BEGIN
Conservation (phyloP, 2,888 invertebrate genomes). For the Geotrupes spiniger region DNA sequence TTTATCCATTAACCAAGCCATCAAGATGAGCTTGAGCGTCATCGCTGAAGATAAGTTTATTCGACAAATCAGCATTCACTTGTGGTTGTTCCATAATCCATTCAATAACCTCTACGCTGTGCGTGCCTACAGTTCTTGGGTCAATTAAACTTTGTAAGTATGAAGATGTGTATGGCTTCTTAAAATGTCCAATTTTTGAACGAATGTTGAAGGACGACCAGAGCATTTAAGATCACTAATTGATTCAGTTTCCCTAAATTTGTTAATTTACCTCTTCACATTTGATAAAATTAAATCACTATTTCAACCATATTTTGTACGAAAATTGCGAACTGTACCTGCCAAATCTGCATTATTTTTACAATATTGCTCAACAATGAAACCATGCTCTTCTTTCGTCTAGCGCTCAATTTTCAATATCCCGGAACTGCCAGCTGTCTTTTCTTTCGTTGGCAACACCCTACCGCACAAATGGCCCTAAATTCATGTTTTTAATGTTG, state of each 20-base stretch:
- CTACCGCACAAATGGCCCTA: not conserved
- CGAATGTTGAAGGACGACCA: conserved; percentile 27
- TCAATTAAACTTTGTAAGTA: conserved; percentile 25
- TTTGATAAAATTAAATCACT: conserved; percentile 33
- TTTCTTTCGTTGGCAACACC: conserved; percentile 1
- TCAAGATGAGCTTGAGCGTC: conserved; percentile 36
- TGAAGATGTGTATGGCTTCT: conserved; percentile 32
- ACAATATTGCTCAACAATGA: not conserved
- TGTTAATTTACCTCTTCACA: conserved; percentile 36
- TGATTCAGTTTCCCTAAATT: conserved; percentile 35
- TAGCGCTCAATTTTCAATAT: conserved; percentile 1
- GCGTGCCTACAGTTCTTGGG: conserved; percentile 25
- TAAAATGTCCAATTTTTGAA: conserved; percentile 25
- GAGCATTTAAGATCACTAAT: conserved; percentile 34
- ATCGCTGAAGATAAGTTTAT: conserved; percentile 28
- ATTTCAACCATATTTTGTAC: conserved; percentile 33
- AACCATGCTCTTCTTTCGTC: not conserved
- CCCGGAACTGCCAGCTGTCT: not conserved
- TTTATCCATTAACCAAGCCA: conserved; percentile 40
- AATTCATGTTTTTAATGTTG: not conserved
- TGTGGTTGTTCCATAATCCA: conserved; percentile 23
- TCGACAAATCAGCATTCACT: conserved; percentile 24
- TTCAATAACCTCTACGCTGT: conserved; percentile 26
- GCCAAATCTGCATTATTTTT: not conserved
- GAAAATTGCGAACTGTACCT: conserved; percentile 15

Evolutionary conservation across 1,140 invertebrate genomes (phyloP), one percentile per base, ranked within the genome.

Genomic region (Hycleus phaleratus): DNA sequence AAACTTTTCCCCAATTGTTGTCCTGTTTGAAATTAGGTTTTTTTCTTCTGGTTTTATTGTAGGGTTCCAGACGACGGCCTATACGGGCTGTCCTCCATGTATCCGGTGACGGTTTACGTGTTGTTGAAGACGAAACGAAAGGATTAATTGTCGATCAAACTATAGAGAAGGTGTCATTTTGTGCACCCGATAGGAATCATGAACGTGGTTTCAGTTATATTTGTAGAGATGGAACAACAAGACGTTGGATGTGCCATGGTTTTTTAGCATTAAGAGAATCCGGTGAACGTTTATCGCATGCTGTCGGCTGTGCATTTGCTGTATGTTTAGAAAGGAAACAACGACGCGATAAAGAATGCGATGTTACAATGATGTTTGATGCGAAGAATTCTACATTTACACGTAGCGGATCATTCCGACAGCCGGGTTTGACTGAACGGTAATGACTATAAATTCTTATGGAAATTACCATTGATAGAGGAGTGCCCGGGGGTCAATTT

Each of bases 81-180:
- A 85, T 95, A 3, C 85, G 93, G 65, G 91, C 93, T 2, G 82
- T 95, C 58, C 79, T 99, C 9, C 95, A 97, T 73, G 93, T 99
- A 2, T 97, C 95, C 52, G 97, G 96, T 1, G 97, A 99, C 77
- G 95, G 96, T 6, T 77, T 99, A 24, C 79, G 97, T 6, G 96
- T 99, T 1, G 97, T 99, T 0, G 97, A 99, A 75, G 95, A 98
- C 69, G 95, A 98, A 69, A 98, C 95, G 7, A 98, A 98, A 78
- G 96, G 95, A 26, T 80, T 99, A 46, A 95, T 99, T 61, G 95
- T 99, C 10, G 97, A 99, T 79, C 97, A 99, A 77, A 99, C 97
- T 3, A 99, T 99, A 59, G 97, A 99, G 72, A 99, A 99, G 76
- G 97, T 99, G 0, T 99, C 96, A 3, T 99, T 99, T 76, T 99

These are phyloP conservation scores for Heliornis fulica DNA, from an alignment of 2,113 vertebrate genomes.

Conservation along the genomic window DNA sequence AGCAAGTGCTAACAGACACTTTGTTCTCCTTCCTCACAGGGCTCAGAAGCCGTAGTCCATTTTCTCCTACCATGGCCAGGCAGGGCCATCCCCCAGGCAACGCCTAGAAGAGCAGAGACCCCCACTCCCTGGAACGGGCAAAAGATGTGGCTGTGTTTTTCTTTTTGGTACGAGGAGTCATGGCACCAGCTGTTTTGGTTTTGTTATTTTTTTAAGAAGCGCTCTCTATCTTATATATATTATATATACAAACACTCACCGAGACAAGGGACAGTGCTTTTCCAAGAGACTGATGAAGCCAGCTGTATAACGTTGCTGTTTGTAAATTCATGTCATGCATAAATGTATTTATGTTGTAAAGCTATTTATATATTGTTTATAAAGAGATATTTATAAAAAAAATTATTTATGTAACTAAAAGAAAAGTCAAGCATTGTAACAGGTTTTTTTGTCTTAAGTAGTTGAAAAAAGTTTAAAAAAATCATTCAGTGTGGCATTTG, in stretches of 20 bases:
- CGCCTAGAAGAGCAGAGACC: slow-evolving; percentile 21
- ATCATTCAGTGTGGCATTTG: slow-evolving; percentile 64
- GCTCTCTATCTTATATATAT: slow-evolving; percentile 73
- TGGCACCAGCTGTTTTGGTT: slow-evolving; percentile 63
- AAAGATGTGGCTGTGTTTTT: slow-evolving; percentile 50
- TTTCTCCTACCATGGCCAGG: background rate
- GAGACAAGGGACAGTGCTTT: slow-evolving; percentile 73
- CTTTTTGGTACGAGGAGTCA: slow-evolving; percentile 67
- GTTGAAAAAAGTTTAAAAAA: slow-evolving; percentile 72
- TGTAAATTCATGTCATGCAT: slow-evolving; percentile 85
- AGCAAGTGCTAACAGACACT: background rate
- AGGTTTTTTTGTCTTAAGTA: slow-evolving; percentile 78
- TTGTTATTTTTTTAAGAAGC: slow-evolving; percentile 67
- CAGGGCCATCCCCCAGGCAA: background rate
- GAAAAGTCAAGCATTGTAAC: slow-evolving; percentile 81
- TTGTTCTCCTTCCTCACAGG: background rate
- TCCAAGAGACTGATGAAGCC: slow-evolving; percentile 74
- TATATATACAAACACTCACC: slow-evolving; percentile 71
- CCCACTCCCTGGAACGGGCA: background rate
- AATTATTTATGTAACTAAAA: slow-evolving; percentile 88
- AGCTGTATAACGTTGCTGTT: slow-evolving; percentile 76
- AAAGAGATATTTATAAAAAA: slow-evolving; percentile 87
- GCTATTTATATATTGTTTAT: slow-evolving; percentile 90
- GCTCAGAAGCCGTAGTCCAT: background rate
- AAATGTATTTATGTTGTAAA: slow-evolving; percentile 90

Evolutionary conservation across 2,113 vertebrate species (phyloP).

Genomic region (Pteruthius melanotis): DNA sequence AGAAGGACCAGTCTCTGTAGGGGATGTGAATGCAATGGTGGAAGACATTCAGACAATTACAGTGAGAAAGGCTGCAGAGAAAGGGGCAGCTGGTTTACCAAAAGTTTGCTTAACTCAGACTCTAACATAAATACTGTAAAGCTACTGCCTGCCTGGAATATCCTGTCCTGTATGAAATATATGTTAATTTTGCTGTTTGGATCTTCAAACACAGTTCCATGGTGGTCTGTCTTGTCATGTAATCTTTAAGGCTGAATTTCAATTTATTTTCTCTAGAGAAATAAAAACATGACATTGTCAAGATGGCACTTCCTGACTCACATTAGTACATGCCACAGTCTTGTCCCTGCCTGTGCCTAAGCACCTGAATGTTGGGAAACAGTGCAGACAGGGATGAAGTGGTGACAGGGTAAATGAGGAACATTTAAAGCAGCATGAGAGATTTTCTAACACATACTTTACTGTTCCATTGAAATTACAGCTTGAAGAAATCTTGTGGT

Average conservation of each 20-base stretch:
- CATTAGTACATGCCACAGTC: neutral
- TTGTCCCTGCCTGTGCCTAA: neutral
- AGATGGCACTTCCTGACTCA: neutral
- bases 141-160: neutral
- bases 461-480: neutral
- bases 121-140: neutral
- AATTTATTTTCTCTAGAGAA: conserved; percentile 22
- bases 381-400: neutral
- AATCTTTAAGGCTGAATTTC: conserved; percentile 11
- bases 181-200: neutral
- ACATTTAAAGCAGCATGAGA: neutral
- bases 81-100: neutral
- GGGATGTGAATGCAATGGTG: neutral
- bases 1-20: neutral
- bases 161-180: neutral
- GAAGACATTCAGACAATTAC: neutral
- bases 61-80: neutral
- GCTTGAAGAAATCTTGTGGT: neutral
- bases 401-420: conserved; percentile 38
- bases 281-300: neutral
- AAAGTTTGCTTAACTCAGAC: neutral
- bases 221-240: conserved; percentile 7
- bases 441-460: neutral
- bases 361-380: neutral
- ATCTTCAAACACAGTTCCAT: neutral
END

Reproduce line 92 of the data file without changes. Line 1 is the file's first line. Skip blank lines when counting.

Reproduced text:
- bases 441-460: neutral